OK, so we have the full language now of the compromise measure for the payroll tax cut, and there are basically three components to the pay-for for the legislation, which now only increases and extends the employee side of the tax cut (a total of a 3.1% tax cut, which functions as a 3.1% wage increase up to the $106,000 in salary affected by the payroll tax) and costs around $185 billion for 2012.
1) The legislation would increase fees that Fannie Mae and Freddie Mac charge to guarantee loans. This proposal was in the President’s deficit plan from September and also part of the Super Committee negotiations, apparently. This pay-for will raise $39.1 billion, and entirely from mortgage originators who sell their loans to Fannie and Freddie. It’s over a ten-year timeline and the increase cannot be more than 12.5 basis points (.125%) every year, so it’s not onerous. Increasing fees is seen as a way to wean the market off of Fannie and Freddie, and as Pat Toomey said, this would come closer to an actual market rate for the guarantees Fannie and Freddie provide.
2) The legislation would include the proposal in last week’s Republican legislation to make millionaires ineligible for food stamps and unemployment insurance. I don’t know if it stops millionaires from sleeping under bridges, either. Hilariously, Bob Casey, who announced this proposal, didn’t even bother to score it in his press release, presumably because the approximate savings from stopping millionaires to access food stamps and unemployment benefits would be around $0.00. Maybe Tom Coburn will tell me different. I’d love to see a CBO score.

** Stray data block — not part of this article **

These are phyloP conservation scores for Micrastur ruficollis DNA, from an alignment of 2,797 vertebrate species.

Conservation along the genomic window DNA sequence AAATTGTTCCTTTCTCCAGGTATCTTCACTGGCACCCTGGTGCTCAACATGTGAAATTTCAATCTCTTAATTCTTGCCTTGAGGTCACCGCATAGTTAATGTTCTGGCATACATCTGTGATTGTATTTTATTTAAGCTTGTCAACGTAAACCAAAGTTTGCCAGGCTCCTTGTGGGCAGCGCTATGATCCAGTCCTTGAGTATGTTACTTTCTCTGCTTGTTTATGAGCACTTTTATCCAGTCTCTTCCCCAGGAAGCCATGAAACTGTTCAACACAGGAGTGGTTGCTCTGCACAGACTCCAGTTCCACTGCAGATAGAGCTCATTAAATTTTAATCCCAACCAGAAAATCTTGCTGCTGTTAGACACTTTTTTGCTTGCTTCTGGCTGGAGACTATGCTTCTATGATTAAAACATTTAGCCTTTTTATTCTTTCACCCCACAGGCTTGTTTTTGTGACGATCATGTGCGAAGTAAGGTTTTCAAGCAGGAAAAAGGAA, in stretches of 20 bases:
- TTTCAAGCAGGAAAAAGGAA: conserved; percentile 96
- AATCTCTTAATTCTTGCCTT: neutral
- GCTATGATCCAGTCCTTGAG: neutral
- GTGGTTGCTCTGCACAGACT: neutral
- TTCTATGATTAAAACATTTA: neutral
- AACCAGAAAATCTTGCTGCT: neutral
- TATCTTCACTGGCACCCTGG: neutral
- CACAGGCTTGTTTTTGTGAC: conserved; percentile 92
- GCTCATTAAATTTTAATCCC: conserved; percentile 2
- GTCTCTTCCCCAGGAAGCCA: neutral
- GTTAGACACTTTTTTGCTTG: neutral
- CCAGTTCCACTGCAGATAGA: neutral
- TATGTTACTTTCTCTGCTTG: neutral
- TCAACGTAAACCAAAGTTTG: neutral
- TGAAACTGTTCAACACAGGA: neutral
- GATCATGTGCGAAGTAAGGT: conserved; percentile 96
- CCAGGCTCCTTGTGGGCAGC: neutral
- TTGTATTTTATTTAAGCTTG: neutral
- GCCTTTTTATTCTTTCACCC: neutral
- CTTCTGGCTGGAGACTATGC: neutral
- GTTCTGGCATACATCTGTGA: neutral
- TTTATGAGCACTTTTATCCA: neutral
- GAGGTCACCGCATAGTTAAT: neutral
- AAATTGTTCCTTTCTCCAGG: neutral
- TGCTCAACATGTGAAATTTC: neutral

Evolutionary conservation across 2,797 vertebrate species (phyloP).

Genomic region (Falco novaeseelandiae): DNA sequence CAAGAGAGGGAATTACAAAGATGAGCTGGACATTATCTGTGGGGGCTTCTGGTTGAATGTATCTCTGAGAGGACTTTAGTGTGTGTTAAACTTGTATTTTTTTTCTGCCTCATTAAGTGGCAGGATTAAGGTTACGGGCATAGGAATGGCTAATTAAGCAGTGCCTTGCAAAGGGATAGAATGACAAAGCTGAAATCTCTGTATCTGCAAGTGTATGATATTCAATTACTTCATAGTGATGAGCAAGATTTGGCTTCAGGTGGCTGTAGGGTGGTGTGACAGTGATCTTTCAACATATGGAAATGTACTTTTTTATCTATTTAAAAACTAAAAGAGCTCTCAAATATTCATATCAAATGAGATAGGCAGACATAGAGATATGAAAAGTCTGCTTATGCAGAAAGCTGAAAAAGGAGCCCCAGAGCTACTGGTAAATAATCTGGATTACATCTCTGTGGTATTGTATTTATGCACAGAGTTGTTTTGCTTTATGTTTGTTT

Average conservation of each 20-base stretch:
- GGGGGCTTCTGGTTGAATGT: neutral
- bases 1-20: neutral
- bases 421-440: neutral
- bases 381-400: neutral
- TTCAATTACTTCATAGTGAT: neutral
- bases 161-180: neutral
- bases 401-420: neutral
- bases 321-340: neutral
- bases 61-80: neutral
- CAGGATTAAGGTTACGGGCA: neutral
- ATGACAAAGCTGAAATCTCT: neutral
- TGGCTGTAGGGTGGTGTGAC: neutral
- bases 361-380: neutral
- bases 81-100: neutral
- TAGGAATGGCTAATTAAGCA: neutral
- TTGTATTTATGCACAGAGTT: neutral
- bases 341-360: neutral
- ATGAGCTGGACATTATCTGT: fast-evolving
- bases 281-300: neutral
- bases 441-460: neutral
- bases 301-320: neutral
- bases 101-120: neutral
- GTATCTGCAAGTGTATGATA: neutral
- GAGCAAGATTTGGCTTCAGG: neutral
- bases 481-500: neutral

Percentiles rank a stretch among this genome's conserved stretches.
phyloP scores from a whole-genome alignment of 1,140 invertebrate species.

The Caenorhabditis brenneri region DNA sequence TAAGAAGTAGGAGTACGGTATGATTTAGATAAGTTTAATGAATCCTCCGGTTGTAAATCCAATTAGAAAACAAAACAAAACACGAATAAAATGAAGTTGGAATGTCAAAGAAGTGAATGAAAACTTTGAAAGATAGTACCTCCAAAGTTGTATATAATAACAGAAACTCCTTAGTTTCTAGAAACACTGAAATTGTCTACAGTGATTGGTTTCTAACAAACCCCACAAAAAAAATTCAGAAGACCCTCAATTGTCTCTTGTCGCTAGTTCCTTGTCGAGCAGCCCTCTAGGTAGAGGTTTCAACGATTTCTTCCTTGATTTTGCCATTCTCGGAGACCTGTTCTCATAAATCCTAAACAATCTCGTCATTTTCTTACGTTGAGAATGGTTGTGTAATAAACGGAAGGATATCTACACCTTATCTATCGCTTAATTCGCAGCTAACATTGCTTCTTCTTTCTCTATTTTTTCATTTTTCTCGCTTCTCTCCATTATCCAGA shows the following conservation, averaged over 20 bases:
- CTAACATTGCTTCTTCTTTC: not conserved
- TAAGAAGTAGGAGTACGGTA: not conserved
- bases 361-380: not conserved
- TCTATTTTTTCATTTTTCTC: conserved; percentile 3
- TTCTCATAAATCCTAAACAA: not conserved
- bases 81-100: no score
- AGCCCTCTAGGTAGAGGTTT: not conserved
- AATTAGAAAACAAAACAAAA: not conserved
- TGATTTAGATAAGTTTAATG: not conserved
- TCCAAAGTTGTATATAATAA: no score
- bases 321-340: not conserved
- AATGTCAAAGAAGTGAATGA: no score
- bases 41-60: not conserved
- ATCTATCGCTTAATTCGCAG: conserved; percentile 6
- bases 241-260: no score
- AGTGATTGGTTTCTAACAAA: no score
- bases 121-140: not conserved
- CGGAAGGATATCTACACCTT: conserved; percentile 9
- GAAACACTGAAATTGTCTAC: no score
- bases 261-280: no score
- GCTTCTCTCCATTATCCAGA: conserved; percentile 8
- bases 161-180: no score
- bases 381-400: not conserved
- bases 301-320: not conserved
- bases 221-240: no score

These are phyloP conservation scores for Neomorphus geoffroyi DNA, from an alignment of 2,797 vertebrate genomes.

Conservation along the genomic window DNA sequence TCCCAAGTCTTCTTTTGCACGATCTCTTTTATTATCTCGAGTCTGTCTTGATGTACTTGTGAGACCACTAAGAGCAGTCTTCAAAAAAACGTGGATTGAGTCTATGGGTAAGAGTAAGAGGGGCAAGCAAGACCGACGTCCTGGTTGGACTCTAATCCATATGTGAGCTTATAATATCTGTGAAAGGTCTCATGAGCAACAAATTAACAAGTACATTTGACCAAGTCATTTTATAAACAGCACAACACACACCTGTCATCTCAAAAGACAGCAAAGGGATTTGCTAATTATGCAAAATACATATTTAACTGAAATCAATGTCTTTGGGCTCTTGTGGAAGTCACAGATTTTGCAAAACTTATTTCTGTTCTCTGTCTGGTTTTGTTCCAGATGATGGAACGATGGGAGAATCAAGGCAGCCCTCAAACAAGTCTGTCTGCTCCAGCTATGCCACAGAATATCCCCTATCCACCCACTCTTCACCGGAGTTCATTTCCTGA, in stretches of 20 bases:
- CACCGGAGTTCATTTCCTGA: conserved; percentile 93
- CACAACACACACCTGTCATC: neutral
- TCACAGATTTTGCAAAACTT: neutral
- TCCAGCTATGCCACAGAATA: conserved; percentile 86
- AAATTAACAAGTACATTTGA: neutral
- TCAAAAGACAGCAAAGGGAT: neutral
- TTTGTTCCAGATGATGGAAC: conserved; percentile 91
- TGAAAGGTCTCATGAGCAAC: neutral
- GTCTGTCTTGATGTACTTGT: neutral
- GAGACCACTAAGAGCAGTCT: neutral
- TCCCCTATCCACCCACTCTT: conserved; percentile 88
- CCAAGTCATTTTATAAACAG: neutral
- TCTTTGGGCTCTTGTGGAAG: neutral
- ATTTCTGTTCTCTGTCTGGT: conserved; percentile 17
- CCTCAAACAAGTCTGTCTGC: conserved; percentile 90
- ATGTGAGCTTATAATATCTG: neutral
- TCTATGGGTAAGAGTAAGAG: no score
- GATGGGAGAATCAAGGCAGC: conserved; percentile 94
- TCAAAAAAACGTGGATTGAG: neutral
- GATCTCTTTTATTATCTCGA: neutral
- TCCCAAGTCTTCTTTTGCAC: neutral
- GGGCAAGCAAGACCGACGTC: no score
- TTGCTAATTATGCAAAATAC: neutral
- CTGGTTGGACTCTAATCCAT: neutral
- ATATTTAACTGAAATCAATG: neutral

3) The legislation continues to have a surtax on the aforementioned millionaires, but because of the changes, this surtax is reduced to 1.9%. It would also sunset after ten years, so the surtax would only pay for this legislation and that’s it. It would start in 2013, so there would be no cost next year, when the payroll tax cut would be in operation.
This is from the release:
“As the clock continues to tick down, it is imperative that we come together now on a middle income tax cut,” said Senator Casey. “The legislation is fully paid for and includes measures that have received bipartisan support in the past. It is time to act to help working families in Pennsylvania and across the country get back on their feet and jump start the economy. We can no longer afford to jeopardize working families in order to protect the wealthiest few.”
I think these changes actually improve the bill. The employer-side tax cut was a waste of money. Increasing Fannie and Freddie fees makes sense, generally speaking. And the millionaire’s surtax, a good enough way to pay for this if you have to pay for this, remains.
But no matter how many times Democrats gleefully remind the media that Republicans support extending the tax cut, and that their entire M.O. is bound up in lower taxes, because of that millionaire’s surtax, and because they want the economy to degrade, they won’t pass this bill when it comes up for a vote later in the week.